For five seasons now this CW show has flown under my radar, and I’m not exactly sure how, because this is exactly the kind of show I like to watch.  Supernatural follows two brothers whose father hunted evil for 22 years.  When their father turns up missing, they must hunt what their father hunts.  Along the way they run into vampires, ghosts, and demons, all of which must be brought down.  It’s a fun concept and a pretty well constructed show, with great special effects – especially considering it’s on the CW (no disrespect intended).  B

The Illusionist
Rated PG-13 for some sexuality and violence
Available on Blu-ray

Back in 2006, two magician film went head-to-head at the box office: The Illusionist, starring Edward Norton and Paul Giamatti and The Prestige, starring Hugh Jackman and Christian Bale.  The Prestige might have won the box office battle, but in my humble opinion, The Illusionist was by far the better of the two.  The acting is excellent, the story is tricky but not impossible to follow, and the production values are spectacular.  Plus, the award-winning score by Philip Glass gives the film an added dimension of beauty.  A-

Get Him to the Greek

Get Him to the Greek

Starring Jonah Hill, Russell Brand, Sean Combs, and Elisabeth Moss
Directed by Nicholas Stoller (Forgetting Sarah Marshall)
Rated R for strong sexual content and drug use throughout, and pervasive language
Appropriate for ages 17+

    A record company intern (Hill) comes up with the bright idea of putting on a rock concert featuring the once famous, but now down and drugged-out, rocker Aldous Snow at the venue that made him famous to begin with: the Greek theater in L.A.  The problem is that Aldous is in London and the concert is only 72 hours away, and getting him there is all up to this young, inexperienced and shy intern.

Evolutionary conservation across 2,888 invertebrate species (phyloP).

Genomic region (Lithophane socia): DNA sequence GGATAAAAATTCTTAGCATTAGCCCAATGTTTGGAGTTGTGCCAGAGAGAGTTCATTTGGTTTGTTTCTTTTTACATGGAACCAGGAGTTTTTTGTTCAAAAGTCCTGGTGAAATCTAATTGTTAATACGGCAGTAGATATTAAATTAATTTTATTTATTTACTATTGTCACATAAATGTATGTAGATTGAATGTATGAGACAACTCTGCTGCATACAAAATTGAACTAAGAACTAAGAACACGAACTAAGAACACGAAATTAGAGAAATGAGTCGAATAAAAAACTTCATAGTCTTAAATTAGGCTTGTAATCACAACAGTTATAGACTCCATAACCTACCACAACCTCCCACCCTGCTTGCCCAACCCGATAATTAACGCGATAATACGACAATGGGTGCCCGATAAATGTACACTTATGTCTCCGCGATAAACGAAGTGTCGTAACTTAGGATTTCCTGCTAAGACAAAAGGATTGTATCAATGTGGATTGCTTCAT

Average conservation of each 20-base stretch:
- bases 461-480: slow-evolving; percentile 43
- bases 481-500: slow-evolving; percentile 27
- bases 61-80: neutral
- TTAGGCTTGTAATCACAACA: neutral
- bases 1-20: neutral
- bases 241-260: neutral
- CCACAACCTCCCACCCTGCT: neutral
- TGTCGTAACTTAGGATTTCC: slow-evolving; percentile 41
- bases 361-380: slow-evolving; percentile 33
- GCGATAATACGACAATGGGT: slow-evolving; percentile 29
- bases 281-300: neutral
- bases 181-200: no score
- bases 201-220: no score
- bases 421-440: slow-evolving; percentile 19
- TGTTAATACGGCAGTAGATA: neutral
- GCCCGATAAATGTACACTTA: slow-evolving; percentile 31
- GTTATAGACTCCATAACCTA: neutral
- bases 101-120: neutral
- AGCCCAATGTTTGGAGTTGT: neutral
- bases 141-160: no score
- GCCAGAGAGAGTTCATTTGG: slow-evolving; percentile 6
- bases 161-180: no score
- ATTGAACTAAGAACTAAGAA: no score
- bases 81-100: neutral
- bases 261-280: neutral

After Forgetting Sarah Marshall, Judd Apatow, Nicholas Stoller and gang decided that Aldous Snow was just too great of character to leave alone, so they decided on a spinoff movie.  Forgetting about Jonah’s turn as the waiter in Sarah Marshall, they gave him a new persona and made him the co-lead in this very original road-trip buddy film that almost works. 

    Brand and Hill have great chemistry here that shows throughout.  While at first it appears that they almost work too well together, Brand’s character fixes that dilemma and the conflict really helps not only the comedy, but also the story.  Also adding to the huge laughs is Sean Combs who steals every scene he appears in. 

    What doesn’t work here is the overly-dramatic romantic subplot between Hill and Moss.  Not only does it take away from the buddy film, but the scene where Brand, Hill and Moss finally confront each other almost ruins the picture and while it doesn’t quite kill the movie, it definitely puts the brakes on and kills the mood to the point where it’s hard to get it back. 

    Still, I went to this film to laugh, and that I did.  My wife laughed so hard it drove her into labor and we gave birth to our first son the next day.  It doesn’t possess the comedy consistency of the other Apatow projects, but nevertheless, it’s still a more enjoyable movie than most of the pictures showing right now.  B

New on DVD

New on DVD

Shutter Island
Rated R for disturbing violent content, language and some nudity
Available on DVD and Blu-ray